Nick Clegg: “I was padding around my office without my shoes on yesterday… obviously at events, I put my shoes back on”
Deputy Prime Minister Nick Clegg has revealed his method of keeping cool in the office during the recent hot weather spell – removing his shoes.
Mr Clegg told LBC radio he has been padding around his office in bare feet.
But he assured listeners he respected “the dignity of the office [of the deputy prime minister]” by reuniting with his footwear for public events.
The Met Office has raised the heatwave warning to “level three” for south-west England and the West Midlands.
The move brings those regions in line with the South East and London, where level three warnings remain in place.
South-west England was issued a similar warning last week, alongside Yorkshire and the Humber – where temperatures have eased to a level two warning.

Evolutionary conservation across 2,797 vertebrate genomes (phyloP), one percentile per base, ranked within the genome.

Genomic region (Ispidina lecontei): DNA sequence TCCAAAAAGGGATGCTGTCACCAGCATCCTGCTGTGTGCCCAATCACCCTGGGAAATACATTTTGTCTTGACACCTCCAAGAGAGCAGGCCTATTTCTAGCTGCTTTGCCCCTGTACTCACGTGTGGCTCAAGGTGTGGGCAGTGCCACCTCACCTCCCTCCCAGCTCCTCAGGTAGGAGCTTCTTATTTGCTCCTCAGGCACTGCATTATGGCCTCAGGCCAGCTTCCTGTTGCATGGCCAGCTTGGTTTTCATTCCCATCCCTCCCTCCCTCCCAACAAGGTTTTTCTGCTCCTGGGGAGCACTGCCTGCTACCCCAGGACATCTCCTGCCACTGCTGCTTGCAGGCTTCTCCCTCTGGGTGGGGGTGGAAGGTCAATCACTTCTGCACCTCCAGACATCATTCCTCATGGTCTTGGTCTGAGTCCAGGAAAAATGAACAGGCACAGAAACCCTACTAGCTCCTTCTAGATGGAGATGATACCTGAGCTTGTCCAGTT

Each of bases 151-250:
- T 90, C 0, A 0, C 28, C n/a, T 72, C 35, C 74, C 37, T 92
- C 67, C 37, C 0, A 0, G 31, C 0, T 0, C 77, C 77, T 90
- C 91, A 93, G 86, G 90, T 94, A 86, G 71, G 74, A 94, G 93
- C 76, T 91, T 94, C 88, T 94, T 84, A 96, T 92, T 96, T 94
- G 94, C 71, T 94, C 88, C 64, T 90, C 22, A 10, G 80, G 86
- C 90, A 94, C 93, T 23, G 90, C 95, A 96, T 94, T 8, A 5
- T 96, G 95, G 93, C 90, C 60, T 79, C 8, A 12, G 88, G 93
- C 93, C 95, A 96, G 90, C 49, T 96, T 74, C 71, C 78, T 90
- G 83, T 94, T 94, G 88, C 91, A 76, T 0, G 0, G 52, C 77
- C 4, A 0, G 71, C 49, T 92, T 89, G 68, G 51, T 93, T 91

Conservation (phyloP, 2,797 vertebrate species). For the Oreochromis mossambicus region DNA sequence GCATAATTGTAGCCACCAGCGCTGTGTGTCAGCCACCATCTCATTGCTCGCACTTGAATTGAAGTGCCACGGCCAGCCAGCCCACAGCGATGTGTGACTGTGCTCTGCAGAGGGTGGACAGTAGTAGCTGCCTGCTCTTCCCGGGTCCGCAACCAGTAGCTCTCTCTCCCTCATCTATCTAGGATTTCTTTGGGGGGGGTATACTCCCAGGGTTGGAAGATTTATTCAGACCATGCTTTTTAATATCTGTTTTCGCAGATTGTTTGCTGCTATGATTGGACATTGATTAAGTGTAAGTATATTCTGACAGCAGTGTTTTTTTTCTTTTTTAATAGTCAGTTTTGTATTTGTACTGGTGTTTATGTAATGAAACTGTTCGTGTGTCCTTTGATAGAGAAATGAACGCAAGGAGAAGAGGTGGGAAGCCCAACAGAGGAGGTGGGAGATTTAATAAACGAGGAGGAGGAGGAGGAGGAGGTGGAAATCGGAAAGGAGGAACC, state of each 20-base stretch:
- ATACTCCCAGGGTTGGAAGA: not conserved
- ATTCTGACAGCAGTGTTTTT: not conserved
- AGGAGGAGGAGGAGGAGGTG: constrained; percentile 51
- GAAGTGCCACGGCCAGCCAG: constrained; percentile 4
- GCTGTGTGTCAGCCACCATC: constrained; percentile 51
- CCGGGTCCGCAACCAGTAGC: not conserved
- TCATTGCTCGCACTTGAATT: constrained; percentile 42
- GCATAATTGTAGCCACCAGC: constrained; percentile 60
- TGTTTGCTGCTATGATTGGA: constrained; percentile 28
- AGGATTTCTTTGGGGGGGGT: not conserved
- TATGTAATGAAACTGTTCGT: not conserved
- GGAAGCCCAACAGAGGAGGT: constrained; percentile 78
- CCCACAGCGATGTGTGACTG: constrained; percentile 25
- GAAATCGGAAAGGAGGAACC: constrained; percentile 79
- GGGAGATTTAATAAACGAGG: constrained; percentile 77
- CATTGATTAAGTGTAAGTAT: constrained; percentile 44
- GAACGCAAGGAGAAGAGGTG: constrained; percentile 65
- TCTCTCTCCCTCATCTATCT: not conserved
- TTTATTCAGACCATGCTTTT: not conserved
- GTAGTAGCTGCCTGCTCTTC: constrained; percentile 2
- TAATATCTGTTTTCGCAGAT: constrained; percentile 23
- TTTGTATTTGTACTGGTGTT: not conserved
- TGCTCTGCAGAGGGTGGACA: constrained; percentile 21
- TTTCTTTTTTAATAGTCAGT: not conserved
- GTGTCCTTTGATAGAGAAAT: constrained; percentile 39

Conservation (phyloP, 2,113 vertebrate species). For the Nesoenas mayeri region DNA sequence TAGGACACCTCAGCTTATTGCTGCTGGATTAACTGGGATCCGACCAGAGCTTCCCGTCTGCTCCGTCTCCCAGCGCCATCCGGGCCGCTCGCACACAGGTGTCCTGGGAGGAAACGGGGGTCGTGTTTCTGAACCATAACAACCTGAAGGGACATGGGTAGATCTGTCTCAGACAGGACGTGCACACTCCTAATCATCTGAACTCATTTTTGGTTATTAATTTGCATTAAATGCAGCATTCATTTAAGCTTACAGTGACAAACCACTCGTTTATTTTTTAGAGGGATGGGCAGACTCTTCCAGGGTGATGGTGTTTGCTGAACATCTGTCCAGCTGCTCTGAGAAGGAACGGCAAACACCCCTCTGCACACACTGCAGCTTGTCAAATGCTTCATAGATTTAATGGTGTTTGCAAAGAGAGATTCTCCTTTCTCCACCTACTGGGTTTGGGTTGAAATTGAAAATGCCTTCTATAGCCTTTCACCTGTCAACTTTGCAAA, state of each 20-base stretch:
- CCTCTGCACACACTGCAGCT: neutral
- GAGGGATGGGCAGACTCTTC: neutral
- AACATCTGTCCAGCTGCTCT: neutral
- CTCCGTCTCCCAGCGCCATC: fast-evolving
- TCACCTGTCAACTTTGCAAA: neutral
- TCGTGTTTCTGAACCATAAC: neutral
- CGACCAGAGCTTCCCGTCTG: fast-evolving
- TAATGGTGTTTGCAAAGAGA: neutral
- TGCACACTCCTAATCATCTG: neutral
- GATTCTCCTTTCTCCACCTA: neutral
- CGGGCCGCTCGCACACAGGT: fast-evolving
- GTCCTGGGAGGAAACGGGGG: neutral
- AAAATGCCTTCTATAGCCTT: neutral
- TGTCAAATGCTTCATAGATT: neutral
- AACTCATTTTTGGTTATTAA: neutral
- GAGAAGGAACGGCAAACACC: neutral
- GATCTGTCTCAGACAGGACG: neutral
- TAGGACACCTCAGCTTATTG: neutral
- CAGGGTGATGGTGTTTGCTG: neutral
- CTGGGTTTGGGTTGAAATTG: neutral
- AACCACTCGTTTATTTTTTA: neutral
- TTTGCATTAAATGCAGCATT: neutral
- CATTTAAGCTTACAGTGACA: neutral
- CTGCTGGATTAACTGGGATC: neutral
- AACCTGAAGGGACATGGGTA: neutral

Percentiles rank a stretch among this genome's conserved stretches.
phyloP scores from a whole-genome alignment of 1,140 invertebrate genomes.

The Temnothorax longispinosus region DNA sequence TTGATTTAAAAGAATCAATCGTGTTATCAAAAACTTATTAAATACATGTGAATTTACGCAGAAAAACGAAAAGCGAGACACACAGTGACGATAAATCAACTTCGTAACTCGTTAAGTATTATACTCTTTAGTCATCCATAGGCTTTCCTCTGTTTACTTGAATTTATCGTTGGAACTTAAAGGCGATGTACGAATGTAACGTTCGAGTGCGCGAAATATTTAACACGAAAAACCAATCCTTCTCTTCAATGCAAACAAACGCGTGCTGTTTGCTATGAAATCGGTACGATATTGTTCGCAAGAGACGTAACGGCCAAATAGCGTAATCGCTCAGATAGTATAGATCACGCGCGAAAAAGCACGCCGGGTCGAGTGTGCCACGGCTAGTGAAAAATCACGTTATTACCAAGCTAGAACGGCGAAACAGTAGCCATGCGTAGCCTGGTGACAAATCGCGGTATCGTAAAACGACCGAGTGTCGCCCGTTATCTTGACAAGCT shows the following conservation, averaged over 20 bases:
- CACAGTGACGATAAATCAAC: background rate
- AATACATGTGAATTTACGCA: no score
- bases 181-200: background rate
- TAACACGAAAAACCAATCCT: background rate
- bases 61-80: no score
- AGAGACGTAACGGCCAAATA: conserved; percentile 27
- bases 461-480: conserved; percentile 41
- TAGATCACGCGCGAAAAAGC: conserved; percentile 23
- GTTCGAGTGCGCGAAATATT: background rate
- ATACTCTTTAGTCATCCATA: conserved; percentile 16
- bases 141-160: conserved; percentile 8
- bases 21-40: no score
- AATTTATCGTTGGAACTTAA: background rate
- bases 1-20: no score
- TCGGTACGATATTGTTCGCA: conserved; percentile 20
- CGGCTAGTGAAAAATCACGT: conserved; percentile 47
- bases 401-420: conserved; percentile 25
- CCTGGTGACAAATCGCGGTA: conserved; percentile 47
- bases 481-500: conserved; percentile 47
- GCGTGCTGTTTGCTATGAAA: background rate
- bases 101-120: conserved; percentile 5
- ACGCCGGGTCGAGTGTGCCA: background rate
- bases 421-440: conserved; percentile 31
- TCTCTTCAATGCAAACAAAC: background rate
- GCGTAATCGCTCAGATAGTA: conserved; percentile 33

Mr Clegg was taking part in his weekly radio phone-in with LBC listeners on Thursday morning, when he was asked whether he would let his staff wear shorts to work in the hot weather.
The Liberal Democrat leader joked that he did not want to intrude in office politics, but he said he was “perfectly relaxed” about his workers choice of office wear, so long as they are not in public facing jobs.
“If they’re in their offices working hard, as they do, I’m very keen that they shouldn’t over heat,” he joked.
He said: “I was padding around in my office without my shoes on yesterday, but obviously in public events when I have to respect the dignity of the office I put my shoes back on.”
On Wednesday a group of Labour MPs tabled an Early Day Motion in the Commons that called for workers to be sent home when the temperature reaches 30C indoors.
But Mr Clegg said: “I don’t think we should suddenly be passing laws and issuing great rules for everybody.”
He said people should be “pragmatic” if they are working in offices which do not have air-conditioning.
Wednesday was the hottest day of the year, with 32.2C recorded at Hampton Water Works in south-west London.
It is the UK’s first prolonged heatwave since 2006.